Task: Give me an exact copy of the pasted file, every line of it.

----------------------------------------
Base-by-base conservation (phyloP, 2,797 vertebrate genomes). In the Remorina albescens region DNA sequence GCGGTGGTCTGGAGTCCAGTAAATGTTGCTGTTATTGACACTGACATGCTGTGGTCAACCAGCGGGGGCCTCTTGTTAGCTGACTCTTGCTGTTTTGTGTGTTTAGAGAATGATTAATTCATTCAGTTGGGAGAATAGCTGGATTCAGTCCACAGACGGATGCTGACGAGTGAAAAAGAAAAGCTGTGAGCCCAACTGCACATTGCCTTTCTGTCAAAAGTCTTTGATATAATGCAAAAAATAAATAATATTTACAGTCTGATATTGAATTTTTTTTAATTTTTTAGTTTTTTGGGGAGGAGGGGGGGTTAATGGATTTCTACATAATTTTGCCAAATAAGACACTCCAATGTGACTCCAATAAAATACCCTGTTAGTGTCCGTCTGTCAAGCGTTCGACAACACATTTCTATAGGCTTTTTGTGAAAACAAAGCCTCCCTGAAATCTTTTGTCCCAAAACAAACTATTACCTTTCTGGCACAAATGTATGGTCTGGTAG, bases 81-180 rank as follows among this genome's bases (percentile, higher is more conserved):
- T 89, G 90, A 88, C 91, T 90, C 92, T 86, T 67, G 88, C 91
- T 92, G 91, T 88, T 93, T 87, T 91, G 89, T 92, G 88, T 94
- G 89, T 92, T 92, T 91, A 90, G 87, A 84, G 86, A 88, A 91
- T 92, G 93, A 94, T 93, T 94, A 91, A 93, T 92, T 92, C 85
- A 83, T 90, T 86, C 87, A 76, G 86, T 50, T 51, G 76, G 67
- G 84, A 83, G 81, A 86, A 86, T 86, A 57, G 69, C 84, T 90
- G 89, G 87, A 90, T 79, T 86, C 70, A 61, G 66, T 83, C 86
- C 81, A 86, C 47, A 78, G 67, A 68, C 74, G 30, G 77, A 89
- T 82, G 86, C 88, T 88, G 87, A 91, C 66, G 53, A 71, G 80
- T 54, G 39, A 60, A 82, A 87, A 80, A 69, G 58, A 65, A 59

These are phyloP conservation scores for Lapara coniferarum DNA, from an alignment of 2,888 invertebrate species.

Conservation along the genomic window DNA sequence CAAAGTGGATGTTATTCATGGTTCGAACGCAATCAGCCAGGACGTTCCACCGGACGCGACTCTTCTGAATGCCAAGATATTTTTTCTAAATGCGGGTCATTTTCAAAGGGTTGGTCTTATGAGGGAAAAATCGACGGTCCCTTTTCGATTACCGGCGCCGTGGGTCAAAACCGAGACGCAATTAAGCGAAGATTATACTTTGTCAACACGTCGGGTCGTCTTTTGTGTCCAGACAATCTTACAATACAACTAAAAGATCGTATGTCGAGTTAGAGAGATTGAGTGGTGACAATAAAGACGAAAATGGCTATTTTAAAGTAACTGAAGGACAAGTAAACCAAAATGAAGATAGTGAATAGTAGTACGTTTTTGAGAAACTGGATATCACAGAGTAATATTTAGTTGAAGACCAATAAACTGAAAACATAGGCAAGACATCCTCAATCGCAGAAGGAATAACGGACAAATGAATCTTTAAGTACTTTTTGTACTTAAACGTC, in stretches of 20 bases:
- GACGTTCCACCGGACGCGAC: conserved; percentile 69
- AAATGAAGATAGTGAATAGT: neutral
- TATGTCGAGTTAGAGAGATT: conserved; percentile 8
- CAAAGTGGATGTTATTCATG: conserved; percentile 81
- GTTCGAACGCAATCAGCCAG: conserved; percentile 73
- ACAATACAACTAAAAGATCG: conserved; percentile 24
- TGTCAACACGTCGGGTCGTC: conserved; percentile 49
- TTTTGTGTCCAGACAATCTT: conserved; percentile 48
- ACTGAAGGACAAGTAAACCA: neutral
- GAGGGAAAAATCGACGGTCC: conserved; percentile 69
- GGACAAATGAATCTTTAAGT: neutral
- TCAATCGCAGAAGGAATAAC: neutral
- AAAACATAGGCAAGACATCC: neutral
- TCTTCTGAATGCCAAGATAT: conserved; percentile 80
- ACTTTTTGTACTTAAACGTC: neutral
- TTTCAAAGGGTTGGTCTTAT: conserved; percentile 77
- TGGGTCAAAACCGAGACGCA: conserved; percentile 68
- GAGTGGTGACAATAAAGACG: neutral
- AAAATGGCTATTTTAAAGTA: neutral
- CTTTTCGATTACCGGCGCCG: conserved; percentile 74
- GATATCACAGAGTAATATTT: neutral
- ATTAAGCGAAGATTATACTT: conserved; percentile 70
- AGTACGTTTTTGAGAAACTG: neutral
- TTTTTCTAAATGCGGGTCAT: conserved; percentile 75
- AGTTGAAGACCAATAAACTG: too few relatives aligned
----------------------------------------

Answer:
Base-by-base conservation (phyloP, 2,797 vertebrate genomes). In the Remorina albescens region DNA sequence GCGGTGGTCTGGAGTCCAGTAAATGTTGCTGTTATTGACACTGACATGCTGTGGTCAACCAGCGGGGGCCTCTTGTTAGCTGACTCTTGCTGTTTTGTGTGTTTAGAGAATGATTAATTCATTCAGTTGGGAGAATAGCTGGATTCAGTCCACAGACGGATGCTGACGAGTGAAAAAGAAAAGCTGTGAGCCCAACTGCACATTGCCTTTCTGTCAAAAGTCTTTGATATAATGCAAAAAATAAATAATATTTACAGTCTGATATTGAATTTTTTTTAATTTTTTAGTTTTTTGGGGAGGAGGGGGGGTTAATGGATTTCTACATAATTTTGCCAAATAAGACACTCCAATGTGACTCCAATAAAATACCCTGTTAGTGTCCGTCTGTCAAGCGTTCGACAACACATTTCTATAGGCTTTTTGTGAAAACAAAGCCTCCCTGAAATCTTTTGTCCCAAAACAAACTATTACCTTTCTGGCACAAATGTATGGTCTGGTAG, bases 81-180 rank as follows among this genome's bases (percentile, higher is more conserved):
- T 89, G 90, A 88, C 91, T 90, C 92, T 86, T 67, G 88, C 91
- T 92, G 91, T 88, T 93, T 87, T 91, G 89, T 92, G 88, T 94
- G 89, T 92, T 92, T 91, A 90, G 87, A 84, G 86, A 88, A 91
- T 92, G 93, A 94, T 93, T 94, A 91, A 93, T 92, T 92, C 85
- A 83, T 90, T 86, C 87, A 76, G 86, T 50, T 51, G 76, G 67
- G 84, A 83, G 81, A 86, A 86, T 86, A 57, G 69, C 84, T 90
- G 89, G 87, A 90, T 79, T 86, C 70, A 61, G 66, T 83, C 86
- C 81, A 86, C 47, A 78, G 67, A 68, C 74, G 30, G 77, A 89
- T 82, G 86, C 88, T 88, G 87, A 91, C 66, G 53, A 71, G 80
- T 54, G 39, A 60, A 82, A 87, A 80, A 69, G 58, A 65, A 59

These are phyloP conservation scores for Lapara coniferarum DNA, from an alignment of 2,888 invertebrate species.

Conservation along the genomic window DNA sequence CAAAGTGGATGTTATTCATGGTTCGAACGCAATCAGCCAGGACGTTCCACCGGACGCGACTCTTCTGAATGCCAAGATATTTTTTCTAAATGCGGGTCATTTTCAAAGGGTTGGTCTTATGAGGGAAAAATCGACGGTCCCTTTTCGATTACCGGCGCCGTGGGTCAAAACCGAGACGCAATTAAGCGAAGATTATACTTTGTCAACACGTCGGGTCGTCTTTTGTGTCCAGACAATCTTACAATACAACTAAAAGATCGTATGTCGAGTTAGAGAGATTGAGTGGTGACAATAAAGACGAAAATGGCTATTTTAAAGTAACTGAAGGACAAGTAAACCAAAATGAAGATAGTGAATAGTAGTACGTTTTTGAGAAACTGGATATCACAGAGTAATATTTAGTTGAAGACCAATAAACTGAAAACATAGGCAAGACATCCTCAATCGCAGAAGGAATAACGGACAAATGAATCTTTAAGTACTTTTTGTACTTAAACGTC, in stretches of 20 bases:
- GACGTTCCACCGGACGCGAC: conserved; percentile 69
- AAATGAAGATAGTGAATAGT: neutral
- TATGTCGAGTTAGAGAGATT: conserved; percentile 8
- CAAAGTGGATGTTATTCATG: conserved; percentile 81
- GTTCGAACGCAATCAGCCAG: conserved; percentile 73
- ACAATACAACTAAAAGATCG: conserved; percentile 24
- TGTCAACACGTCGGGTCGTC: conserved; percentile 49
- TTTTGTGTCCAGACAATCTT: conserved; percentile 48
- ACTGAAGGACAAGTAAACCA: neutral
- GAGGGAAAAATCGACGGTCC: conserved; percentile 69
- GGACAAATGAATCTTTAAGT: neutral
- TCAATCGCAGAAGGAATAAC: neutral
- AAAACATAGGCAAGACATCC: neutral
- TCTTCTGAATGCCAAGATAT: conserved; percentile 80
- ACTTTTTGTACTTAAACGTC: neutral
- TTTCAAAGGGTTGGTCTTAT: conserved; percentile 77
- TGGGTCAAAACCGAGACGCA: conserved; percentile 68
- GAGTGGTGACAATAAAGACG: neutral
- AAAATGGCTATTTTAAAGTA: neutral
- CTTTTCGATTACCGGCGCCG: conserved; percentile 74
- GATATCACAGAGTAATATTT: neutral
- ATTAAGCGAAGATTATACTT: conserved; percentile 70
- AGTACGTTTTTGAGAAACTG: neutral
- TTTTTCTAAATGCGGGTCAT: conserved; percentile 75
- AGTTGAAGACCAATAAACTG: too few relatives aligned